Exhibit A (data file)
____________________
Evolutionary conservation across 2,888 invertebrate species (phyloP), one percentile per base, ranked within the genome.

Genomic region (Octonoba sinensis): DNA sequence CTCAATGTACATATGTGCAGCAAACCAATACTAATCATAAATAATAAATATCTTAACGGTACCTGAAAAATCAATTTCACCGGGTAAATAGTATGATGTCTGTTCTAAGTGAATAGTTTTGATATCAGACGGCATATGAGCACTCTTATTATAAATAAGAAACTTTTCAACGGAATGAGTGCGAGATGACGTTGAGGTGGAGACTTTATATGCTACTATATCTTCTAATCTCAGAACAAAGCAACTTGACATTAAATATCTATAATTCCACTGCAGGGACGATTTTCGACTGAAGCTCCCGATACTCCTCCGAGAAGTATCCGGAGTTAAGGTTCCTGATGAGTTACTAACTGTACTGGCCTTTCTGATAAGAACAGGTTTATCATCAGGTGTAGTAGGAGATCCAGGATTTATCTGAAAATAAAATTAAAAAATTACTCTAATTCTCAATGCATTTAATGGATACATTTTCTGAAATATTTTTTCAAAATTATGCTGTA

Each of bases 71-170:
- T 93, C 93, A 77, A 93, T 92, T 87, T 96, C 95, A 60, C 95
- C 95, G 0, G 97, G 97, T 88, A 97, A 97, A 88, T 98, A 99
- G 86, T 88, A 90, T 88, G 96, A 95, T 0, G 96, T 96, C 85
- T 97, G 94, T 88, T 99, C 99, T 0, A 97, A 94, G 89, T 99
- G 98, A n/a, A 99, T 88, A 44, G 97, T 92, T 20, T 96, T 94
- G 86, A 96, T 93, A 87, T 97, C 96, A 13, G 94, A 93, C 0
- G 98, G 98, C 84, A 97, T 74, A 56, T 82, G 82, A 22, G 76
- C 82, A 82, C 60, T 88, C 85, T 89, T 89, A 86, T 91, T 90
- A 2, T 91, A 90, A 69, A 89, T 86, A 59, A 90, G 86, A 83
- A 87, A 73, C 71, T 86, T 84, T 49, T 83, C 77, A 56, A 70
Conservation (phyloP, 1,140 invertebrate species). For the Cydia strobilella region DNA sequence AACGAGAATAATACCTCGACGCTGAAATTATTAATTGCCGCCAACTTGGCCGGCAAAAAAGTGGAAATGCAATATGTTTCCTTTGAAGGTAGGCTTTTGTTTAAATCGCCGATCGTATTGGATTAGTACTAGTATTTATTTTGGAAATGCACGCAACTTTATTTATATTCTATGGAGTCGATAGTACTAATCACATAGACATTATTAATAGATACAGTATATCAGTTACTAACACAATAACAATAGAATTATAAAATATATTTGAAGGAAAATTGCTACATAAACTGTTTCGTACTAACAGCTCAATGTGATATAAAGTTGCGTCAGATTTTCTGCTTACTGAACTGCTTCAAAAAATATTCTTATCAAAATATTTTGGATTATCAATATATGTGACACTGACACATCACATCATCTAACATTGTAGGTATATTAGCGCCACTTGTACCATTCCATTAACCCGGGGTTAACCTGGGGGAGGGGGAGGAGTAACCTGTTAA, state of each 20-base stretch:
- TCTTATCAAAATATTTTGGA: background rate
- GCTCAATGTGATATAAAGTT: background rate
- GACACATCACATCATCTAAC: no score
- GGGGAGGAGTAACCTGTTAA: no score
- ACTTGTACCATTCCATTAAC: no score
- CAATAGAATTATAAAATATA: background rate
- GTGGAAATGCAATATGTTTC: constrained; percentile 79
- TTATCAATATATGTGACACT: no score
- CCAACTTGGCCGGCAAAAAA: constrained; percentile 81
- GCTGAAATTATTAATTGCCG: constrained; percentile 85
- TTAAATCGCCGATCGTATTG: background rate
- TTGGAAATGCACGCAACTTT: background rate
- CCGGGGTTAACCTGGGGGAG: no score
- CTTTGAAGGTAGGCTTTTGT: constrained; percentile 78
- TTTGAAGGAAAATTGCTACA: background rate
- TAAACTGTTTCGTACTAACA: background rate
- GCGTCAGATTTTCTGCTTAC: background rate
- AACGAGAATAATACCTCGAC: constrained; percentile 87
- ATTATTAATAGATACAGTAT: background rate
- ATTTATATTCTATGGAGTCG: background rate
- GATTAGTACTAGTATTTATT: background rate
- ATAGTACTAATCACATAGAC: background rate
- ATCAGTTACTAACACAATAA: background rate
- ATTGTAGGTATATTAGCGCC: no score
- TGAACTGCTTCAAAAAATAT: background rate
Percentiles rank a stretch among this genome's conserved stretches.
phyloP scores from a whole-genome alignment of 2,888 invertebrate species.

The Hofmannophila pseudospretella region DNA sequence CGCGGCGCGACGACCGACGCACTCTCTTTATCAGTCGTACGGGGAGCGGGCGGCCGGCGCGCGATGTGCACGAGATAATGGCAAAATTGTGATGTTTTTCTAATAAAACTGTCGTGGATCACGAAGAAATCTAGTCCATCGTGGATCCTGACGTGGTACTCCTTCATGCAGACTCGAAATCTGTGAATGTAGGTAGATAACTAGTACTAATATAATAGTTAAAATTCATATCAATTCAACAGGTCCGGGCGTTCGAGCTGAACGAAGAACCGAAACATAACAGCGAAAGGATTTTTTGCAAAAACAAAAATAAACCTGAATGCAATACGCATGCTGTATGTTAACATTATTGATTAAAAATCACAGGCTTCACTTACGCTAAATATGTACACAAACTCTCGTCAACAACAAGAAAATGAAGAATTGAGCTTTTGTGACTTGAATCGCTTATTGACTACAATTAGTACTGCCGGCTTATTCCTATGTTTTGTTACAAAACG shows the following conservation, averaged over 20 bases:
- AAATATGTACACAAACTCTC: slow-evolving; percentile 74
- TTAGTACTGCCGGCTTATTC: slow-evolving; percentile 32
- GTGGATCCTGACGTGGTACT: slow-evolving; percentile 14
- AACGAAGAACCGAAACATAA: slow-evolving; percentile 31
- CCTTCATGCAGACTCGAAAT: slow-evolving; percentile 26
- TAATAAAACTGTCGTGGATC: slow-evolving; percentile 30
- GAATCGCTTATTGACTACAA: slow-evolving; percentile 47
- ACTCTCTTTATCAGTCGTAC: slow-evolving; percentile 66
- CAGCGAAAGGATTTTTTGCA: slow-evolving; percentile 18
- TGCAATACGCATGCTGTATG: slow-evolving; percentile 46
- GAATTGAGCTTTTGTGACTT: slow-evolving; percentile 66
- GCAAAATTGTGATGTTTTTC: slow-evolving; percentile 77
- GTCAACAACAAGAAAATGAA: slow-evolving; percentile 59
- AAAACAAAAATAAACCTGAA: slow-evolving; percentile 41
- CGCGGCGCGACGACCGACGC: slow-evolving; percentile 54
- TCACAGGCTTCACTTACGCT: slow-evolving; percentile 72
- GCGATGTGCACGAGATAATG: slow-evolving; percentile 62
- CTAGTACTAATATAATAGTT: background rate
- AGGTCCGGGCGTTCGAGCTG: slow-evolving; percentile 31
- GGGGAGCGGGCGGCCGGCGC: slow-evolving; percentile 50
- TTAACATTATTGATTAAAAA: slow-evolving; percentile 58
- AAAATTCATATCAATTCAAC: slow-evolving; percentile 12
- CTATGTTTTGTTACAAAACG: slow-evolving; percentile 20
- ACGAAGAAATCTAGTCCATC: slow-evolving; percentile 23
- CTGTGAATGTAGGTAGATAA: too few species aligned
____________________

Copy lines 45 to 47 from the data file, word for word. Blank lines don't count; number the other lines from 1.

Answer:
- GTGGATCCTGACGTGGTACT: slow-evolving; percentile 14
- AACGAAGAACCGAAACATAA: slow-evolving; percentile 31
- CCTTCATGCAGACTCGAAAT: slow-evolving; percentile 26